If he was a normal politician, Prime Minister Narendra Modi’s popularity would have reached its nadir by now. Two out of three working Indians, according to a survey, have lost their jobs owing to the ham-fisted lockdown he declared on 24 March. The government has failed spectacularly to address a migrant crisis festering for over two months. Half of Indian households have reduced their number of meals since the lockdown. Yet, astonishingly, there seems to be no anger with Modi, who seems as popular as ever.
It astounds many that when Modi addressed the nation on 12 May, he didn’t acknowledge the migrant crisis even once, let alone offer empathy. He didn’t acknowledge the unprecedented loss of jobs, chronic shortage of essentials, nor the atmosphere of sheer desperation. Just like he didn’t acknowledge the massive destruction to livelihoods caused by demonetisation in 2016, a disaster no other political leader would have survived.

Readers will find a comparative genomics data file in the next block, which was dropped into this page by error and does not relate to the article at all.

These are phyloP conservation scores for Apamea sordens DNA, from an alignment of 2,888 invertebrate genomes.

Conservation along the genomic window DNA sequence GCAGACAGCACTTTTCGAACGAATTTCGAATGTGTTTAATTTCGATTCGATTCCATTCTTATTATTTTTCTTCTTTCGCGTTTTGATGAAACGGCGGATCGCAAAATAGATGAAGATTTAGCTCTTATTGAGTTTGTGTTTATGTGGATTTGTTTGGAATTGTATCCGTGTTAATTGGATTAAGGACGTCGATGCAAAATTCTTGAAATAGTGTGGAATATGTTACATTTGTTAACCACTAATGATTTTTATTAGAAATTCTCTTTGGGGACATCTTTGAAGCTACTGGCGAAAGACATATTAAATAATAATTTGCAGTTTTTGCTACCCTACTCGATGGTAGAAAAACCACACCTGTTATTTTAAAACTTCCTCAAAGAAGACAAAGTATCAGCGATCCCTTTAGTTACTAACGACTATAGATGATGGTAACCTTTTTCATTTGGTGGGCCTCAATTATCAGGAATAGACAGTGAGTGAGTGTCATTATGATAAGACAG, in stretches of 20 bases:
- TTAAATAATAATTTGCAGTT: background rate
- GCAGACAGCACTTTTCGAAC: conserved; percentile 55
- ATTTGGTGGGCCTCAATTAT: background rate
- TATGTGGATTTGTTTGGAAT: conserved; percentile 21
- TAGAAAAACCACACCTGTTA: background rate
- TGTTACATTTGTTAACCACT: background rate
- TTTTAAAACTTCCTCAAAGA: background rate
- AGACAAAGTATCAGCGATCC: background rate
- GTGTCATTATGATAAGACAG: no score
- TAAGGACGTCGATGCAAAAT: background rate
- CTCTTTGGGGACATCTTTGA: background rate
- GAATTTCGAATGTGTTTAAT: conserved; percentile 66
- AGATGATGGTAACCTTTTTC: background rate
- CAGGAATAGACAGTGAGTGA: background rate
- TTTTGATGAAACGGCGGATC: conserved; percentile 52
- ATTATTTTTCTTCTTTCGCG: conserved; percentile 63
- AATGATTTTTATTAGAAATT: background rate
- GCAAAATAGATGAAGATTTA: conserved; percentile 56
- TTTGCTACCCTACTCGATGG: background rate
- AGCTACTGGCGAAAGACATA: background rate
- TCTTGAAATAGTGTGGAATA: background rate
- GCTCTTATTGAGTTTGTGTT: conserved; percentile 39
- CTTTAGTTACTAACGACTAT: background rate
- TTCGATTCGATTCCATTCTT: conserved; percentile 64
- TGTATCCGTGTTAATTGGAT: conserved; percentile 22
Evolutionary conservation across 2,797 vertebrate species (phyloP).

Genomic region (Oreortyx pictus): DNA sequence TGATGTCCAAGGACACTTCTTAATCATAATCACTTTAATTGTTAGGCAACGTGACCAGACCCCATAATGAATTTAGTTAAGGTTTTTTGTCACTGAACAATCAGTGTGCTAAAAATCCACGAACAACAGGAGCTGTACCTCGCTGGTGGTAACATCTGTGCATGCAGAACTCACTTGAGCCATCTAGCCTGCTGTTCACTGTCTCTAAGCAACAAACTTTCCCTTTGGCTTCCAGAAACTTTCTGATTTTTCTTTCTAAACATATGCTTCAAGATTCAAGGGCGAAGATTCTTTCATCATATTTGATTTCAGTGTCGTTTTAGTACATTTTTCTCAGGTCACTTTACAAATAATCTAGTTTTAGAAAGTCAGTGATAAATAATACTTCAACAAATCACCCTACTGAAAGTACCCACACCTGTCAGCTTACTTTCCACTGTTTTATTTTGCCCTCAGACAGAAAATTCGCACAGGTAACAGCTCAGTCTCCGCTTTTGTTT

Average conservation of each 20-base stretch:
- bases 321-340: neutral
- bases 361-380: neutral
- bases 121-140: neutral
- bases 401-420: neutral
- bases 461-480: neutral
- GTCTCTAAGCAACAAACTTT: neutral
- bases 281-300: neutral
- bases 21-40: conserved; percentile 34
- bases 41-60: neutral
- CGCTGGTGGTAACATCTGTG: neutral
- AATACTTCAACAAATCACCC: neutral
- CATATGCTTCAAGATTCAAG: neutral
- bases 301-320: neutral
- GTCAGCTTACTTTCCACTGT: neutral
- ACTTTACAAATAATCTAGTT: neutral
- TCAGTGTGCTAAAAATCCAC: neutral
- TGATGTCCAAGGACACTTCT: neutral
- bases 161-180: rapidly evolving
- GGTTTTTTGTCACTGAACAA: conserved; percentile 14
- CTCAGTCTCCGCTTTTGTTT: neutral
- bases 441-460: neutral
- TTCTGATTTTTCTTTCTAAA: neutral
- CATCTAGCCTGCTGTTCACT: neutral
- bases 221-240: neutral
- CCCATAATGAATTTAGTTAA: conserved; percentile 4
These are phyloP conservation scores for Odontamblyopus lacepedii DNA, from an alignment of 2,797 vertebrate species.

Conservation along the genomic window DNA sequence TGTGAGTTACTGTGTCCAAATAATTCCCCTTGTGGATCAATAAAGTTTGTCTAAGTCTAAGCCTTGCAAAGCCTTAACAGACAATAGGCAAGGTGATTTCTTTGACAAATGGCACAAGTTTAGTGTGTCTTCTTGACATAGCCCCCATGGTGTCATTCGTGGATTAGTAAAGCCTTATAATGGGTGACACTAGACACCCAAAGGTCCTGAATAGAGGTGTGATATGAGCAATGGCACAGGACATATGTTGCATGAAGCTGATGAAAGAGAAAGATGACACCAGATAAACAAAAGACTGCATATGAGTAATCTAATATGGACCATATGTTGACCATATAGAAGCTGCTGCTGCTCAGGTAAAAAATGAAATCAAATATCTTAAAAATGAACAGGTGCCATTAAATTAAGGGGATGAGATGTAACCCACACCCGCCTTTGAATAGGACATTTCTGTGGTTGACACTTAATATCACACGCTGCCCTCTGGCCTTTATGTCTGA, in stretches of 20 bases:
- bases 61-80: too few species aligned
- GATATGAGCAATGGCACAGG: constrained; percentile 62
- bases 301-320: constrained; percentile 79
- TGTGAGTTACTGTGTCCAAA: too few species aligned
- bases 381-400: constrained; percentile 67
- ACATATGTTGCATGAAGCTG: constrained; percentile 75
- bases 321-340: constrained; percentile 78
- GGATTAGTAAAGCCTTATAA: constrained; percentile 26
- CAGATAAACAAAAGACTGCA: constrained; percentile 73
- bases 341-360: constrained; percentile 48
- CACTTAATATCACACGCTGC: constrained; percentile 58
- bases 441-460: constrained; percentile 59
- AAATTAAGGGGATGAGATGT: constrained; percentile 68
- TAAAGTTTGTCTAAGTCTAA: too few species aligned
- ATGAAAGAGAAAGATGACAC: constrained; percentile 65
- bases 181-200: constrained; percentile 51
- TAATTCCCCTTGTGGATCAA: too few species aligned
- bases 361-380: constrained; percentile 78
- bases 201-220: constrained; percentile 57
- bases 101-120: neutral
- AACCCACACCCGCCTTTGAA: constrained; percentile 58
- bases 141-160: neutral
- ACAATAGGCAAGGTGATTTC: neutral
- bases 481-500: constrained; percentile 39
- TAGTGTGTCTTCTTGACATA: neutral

How does Modi face no political costs for the suffering he, in large part, causes? And how does he not come across as arrogant, out of touch, or simply cruel to most people, even as he consciously ignores their suffering?
Modi confounds normal political analysis because his appeal isn’t merely political. The appeal of Modi is quasi-religious, that of a messianic figure. Like M.K. Gandhi, Modi represents what political scientist Morris Jones referred to as the ‘saintly idiom’ of Indian politics. He is the self-described ‘fakir’, unattached to family and material possessions, who is here to lead India not just politically, but also socially, morally and spiritually. This is why he generates not mere following, but devotion. And this devotion is immune to the performance of the government he leads.No tags for this post.